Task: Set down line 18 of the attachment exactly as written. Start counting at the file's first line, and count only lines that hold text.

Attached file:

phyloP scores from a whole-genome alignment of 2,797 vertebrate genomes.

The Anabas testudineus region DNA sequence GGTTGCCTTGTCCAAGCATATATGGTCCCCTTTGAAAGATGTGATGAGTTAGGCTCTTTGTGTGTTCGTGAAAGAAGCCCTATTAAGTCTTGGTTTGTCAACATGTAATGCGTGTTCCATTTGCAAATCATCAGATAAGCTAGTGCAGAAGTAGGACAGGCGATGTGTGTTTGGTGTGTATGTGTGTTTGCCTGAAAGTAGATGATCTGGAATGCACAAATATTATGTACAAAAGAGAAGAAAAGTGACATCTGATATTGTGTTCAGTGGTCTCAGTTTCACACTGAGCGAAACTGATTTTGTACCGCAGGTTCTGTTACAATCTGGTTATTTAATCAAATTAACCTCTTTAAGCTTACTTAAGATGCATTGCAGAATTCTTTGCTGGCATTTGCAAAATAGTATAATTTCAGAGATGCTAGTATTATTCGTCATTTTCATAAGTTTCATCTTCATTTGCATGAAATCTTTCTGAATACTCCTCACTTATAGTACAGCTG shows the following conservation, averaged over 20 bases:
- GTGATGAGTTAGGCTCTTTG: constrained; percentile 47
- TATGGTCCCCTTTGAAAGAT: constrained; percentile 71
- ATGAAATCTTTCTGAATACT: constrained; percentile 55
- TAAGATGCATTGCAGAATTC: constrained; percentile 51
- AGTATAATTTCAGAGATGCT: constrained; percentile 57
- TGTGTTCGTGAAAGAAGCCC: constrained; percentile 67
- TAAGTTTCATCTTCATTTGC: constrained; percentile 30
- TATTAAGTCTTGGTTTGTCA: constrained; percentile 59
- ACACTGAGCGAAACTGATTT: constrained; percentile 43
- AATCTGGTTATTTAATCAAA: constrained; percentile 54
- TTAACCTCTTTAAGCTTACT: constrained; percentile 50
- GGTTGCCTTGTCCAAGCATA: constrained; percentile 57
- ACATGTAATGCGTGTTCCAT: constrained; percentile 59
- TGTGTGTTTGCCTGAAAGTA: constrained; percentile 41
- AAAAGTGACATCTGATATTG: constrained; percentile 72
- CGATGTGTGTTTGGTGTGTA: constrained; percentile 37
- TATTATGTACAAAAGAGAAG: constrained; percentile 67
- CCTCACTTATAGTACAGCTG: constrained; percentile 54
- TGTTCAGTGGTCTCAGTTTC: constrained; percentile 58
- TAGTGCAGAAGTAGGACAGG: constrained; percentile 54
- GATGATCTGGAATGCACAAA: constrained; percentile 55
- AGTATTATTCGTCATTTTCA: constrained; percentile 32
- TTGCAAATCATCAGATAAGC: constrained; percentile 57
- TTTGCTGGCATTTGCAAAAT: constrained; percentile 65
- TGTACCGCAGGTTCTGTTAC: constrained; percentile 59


- CGATGTGTGTTTGGTGTGTA: constrained; percentile 37